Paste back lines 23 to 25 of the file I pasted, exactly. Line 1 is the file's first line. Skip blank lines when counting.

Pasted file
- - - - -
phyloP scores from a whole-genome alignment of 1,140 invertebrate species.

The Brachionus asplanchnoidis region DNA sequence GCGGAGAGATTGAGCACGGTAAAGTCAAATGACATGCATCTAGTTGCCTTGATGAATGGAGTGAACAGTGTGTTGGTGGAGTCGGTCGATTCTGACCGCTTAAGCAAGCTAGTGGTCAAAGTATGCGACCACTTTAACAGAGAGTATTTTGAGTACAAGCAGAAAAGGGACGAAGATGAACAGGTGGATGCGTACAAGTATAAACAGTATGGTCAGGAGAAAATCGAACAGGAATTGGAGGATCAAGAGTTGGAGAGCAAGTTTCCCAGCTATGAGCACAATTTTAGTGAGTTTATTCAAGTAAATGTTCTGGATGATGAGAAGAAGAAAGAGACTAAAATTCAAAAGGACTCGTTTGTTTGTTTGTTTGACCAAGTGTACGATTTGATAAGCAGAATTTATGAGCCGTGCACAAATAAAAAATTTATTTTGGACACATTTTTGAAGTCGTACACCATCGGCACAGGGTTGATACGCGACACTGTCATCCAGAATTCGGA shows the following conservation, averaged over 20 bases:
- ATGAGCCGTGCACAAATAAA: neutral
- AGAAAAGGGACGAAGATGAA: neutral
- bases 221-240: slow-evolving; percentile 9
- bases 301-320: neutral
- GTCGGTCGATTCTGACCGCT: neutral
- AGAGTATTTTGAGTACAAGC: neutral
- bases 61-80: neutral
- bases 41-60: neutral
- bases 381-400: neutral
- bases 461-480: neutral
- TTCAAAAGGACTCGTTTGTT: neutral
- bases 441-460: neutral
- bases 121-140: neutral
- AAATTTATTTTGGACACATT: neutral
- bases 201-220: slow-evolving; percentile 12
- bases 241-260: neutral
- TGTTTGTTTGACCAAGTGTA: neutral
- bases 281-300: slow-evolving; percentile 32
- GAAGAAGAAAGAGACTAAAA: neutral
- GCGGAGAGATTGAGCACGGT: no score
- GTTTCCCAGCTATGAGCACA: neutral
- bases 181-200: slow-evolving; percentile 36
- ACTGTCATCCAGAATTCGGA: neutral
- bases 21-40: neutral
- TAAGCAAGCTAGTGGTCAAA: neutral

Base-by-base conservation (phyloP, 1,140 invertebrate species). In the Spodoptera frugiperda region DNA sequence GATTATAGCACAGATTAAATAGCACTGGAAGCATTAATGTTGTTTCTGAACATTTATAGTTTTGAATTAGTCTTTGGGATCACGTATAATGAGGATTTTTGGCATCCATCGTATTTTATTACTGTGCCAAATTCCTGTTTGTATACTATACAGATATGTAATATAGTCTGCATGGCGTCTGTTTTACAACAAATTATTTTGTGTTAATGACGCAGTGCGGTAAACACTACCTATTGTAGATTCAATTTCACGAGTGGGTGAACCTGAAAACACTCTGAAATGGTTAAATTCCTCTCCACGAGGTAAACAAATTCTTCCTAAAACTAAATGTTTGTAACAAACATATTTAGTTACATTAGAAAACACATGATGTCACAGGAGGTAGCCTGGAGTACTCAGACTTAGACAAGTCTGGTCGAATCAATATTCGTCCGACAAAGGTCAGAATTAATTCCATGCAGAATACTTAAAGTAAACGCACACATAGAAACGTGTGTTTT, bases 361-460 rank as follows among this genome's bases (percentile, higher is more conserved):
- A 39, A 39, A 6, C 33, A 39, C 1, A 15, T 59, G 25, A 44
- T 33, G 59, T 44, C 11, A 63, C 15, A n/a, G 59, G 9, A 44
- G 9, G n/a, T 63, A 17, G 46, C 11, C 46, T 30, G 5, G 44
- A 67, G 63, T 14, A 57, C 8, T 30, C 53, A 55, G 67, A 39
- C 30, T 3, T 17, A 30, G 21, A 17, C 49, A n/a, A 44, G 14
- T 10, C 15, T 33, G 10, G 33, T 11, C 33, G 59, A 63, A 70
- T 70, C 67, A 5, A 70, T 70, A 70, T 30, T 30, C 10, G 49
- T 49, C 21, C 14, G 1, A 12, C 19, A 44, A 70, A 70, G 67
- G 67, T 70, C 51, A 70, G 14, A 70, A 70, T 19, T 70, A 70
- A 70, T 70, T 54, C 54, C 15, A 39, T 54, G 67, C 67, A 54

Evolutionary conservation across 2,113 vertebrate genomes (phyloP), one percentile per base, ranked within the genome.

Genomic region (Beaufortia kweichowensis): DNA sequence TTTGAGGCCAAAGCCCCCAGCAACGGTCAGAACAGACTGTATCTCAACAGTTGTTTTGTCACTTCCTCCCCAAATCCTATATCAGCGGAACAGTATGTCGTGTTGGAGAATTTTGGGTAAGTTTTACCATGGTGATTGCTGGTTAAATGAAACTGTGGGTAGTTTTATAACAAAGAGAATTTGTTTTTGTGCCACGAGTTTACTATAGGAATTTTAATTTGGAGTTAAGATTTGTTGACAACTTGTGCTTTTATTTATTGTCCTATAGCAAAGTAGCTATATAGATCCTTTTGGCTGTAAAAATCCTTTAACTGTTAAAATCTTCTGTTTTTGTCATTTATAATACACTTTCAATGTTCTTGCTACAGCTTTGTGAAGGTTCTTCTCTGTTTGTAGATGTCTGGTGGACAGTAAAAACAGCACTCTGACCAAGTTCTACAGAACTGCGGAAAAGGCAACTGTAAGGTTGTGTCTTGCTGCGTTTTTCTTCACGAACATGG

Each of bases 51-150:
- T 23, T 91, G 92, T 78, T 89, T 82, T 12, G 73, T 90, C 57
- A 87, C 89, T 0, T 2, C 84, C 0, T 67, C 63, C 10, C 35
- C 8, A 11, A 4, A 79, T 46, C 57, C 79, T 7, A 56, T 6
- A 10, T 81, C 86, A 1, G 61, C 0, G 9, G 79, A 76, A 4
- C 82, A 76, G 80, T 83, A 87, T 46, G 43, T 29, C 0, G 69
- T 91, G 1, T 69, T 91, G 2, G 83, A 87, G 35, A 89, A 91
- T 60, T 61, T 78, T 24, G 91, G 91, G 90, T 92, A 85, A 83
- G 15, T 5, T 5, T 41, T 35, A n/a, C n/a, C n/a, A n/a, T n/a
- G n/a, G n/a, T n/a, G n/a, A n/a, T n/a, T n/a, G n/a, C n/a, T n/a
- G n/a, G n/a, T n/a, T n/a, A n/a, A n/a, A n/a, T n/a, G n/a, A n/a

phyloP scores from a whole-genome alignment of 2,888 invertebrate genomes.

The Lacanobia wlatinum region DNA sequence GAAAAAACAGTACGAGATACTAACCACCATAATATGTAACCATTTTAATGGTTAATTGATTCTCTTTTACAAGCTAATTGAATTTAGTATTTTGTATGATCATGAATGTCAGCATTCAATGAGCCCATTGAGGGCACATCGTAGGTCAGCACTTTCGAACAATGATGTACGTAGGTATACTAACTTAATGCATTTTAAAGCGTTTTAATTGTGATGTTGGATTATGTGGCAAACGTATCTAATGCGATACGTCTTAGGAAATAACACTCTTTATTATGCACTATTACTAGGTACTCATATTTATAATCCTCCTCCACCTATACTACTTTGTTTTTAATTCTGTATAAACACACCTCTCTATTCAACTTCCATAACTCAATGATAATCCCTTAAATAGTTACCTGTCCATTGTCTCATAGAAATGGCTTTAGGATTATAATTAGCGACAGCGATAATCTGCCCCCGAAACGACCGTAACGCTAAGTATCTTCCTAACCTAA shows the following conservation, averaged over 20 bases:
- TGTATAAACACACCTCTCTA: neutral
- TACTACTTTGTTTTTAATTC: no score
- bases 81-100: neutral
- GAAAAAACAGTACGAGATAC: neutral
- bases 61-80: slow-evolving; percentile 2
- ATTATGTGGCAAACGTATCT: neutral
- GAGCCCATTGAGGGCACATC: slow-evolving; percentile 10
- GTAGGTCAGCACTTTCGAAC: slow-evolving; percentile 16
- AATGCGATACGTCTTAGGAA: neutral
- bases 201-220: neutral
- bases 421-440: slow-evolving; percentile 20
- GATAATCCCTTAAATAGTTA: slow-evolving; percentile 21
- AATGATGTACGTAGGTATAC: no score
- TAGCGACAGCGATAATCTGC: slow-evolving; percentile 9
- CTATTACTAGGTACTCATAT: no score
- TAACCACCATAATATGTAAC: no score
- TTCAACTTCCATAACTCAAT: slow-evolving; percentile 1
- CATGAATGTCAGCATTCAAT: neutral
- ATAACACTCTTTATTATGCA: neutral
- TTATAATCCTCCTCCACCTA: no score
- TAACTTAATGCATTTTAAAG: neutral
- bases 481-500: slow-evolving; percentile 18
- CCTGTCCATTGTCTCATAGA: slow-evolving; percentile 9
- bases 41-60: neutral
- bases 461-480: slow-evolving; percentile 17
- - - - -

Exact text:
- GTTTCCCAGCTATGAGCACA: neutral
- bases 181-200: slow-evolving; percentile 36
- ACTGTCATCCAGAATTCGGA: neutral